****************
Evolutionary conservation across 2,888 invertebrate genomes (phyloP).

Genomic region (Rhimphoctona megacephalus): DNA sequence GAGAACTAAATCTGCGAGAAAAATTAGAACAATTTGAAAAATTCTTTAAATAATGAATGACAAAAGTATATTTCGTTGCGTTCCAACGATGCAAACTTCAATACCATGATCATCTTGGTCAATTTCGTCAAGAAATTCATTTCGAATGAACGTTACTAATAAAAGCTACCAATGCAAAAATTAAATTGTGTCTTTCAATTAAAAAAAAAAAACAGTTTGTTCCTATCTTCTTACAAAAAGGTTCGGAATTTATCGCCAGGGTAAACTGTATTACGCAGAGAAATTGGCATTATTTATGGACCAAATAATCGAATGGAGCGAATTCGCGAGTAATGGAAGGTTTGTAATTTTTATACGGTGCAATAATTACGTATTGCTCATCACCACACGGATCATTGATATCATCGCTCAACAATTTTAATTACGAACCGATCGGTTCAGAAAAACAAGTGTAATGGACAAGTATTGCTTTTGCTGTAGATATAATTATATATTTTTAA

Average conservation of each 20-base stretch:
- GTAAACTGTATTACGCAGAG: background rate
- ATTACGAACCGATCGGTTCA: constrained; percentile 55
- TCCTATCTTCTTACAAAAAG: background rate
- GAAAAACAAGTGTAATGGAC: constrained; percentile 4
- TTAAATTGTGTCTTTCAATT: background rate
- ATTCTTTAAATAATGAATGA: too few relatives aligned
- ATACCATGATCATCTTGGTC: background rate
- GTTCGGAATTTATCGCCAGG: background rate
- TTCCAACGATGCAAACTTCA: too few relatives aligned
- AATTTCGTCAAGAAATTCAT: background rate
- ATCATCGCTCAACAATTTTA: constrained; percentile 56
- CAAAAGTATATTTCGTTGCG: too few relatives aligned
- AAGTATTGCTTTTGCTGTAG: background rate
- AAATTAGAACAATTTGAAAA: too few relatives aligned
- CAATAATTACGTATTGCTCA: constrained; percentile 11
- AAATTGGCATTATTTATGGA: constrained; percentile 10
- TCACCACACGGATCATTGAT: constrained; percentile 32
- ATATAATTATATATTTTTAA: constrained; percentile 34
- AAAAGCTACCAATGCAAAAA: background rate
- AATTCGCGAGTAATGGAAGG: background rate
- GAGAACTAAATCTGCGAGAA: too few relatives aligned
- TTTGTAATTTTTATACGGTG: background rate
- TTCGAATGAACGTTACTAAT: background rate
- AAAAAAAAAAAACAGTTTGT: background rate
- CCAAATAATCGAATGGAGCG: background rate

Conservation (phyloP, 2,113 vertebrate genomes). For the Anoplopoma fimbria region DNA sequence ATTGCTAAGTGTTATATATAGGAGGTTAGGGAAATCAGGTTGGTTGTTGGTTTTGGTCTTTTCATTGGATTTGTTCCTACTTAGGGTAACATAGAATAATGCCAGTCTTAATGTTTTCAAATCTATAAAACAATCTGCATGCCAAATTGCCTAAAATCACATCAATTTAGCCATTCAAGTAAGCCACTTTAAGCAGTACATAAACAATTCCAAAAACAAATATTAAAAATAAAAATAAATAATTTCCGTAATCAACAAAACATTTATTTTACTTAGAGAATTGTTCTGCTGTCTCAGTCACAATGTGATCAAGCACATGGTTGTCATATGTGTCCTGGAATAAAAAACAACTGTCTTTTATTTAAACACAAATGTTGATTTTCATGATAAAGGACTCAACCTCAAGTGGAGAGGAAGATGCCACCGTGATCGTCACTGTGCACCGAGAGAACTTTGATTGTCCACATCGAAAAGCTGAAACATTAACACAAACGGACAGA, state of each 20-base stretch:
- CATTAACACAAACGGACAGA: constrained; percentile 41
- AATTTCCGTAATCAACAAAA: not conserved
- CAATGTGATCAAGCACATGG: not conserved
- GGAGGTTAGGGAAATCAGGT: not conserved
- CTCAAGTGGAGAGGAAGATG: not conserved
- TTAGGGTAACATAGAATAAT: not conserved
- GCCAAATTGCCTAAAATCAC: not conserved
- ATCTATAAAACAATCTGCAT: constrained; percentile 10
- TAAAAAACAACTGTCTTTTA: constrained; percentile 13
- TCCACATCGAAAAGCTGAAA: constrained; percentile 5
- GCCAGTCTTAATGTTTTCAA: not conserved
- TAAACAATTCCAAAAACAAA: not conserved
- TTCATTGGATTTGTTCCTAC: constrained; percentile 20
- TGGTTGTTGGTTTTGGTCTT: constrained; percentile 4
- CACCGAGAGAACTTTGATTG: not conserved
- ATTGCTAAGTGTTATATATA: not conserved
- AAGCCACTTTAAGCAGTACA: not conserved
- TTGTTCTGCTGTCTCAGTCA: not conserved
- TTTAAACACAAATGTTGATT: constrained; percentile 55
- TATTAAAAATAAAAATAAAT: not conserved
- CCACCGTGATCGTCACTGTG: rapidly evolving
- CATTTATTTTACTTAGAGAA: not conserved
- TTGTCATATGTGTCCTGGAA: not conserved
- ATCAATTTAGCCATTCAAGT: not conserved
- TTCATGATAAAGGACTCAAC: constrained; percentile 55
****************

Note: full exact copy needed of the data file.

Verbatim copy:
Evolutionary conservation across 2,888 invertebrate genomes (phyloP).

Genomic region (Rhimphoctona megacephalus): DNA sequence GAGAACTAAATCTGCGAGAAAAATTAGAACAATTTGAAAAATTCTTTAAATAATGAATGACAAAAGTATATTTCGTTGCGTTCCAACGATGCAAACTTCAATACCATGATCATCTTGGTCAATTTCGTCAAGAAATTCATTTCGAATGAACGTTACTAATAAAAGCTACCAATGCAAAAATTAAATTGTGTCTTTCAATTAAAAAAAAAAAACAGTTTGTTCCTATCTTCTTACAAAAAGGTTCGGAATTTATCGCCAGGGTAAACTGTATTACGCAGAGAAATTGGCATTATTTATGGACCAAATAATCGAATGGAGCGAATTCGCGAGTAATGGAAGGTTTGTAATTTTTATACGGTGCAATAATTACGTATTGCTCATCACCACACGGATCATTGATATCATCGCTCAACAATTTTAATTACGAACCGATCGGTTCAGAAAAACAAGTGTAATGGACAAGTATTGCTTTTGCTGTAGATATAATTATATATTTTTAA

Average conservation of each 20-base stretch:
- GTAAACTGTATTACGCAGAG: background rate
- ATTACGAACCGATCGGTTCA: constrained; percentile 55
- TCCTATCTTCTTACAAAAAG: background rate
- GAAAAACAAGTGTAATGGAC: constrained; percentile 4
- TTAAATTGTGTCTTTCAATT: background rate
- ATTCTTTAAATAATGAATGA: too few relatives aligned
- ATACCATGATCATCTTGGTC: background rate
- GTTCGGAATTTATCGCCAGG: background rate
- TTCCAACGATGCAAACTTCA: too few relatives aligned
- AATTTCGTCAAGAAATTCAT: background rate
- ATCATCGCTCAACAATTTTA: constrained; percentile 56
- CAAAAGTATATTTCGTTGCG: too few relatives aligned
- AAGTATTGCTTTTGCTGTAG: background rate
- AAATTAGAACAATTTGAAAA: too few relatives aligned
- CAATAATTACGTATTGCTCA: constrained; percentile 11
- AAATTGGCATTATTTATGGA: constrained; percentile 10
- TCACCACACGGATCATTGAT: constrained; percentile 32
- ATATAATTATATATTTTTAA: constrained; percentile 34
- AAAAGCTACCAATGCAAAAA: background rate
- AATTCGCGAGTAATGGAAGG: background rate
- GAGAACTAAATCTGCGAGAA: too few relatives aligned
- TTTGTAATTTTTATACGGTG: background rate
- TTCGAATGAACGTTACTAAT: background rate
- AAAAAAAAAAAACAGTTTGT: background rate
- CCAAATAATCGAATGGAGCG: background rate

Conservation (phyloP, 2,113 vertebrate genomes). For the Anoplopoma fimbria region DNA sequence ATTGCTAAGTGTTATATATAGGAGGTTAGGGAAATCAGGTTGGTTGTTGGTTTTGGTCTTTTCATTGGATTTGTTCCTACTTAGGGTAACATAGAATAATGCCAGTCTTAATGTTTTCAAATCTATAAAACAATCTGCATGCCAAATTGCCTAAAATCACATCAATTTAGCCATTCAAGTAAGCCACTTTAAGCAGTACATAAACAATTCCAAAAACAAATATTAAAAATAAAAATAAATAATTTCCGTAATCAACAAAACATTTATTTTACTTAGAGAATTGTTCTGCTGTCTCAGTCACAATGTGATCAAGCACATGGTTGTCATATGTGTCCTGGAATAAAAAACAACTGTCTTTTATTTAAACACAAATGTTGATTTTCATGATAAAGGACTCAACCTCAAGTGGAGAGGAAGATGCCACCGTGATCGTCACTGTGCACCGAGAGAACTTTGATTGTCCACATCGAAAAGCTGAAACATTAACACAAACGGACAGA, state of each 20-base stretch:
- CATTAACACAAACGGACAGA: constrained; percentile 41
- AATTTCCGTAATCAACAAAA: not conserved
- CAATGTGATCAAGCACATGG: not conserved
- GGAGGTTAGGGAAATCAGGT: not conserved
- CTCAAGTGGAGAGGAAGATG: not conserved
- TTAGGGTAACATAGAATAAT: not conserved
- GCCAAATTGCCTAAAATCAC: not conserved
- ATCTATAAAACAATCTGCAT: constrained; percentile 10
- TAAAAAACAACTGTCTTTTA: constrained; percentile 13
- TCCACATCGAAAAGCTGAAA: constrained; percentile 5
- GCCAGTCTTAATGTTTTCAA: not conserved
- TAAACAATTCCAAAAACAAA: not conserved
- TTCATTGGATTTGTTCCTAC: constrained; percentile 20
- TGGTTGTTGGTTTTGGTCTT: constrained; percentile 4
- CACCGAGAGAACTTTGATTG: not conserved
- ATTGCTAAGTGTTATATATA: not conserved
- AAGCCACTTTAAGCAGTACA: not conserved
- TTGTTCTGCTGTCTCAGTCA: not conserved
- TTTAAACACAAATGTTGATT: constrained; percentile 55
- TATTAAAAATAAAAATAAAT: not conserved
- CCACCGTGATCGTCACTGTG: rapidly evolving
- CATTTATTTTACTTAGAGAA: not conserved
- TTGTCATATGTGTCCTGGAA: not conserved
- ATCAATTTAGCCATTCAAGT: not conserved
- TTCATGATAAAGGACTCAAC: constrained; percentile 55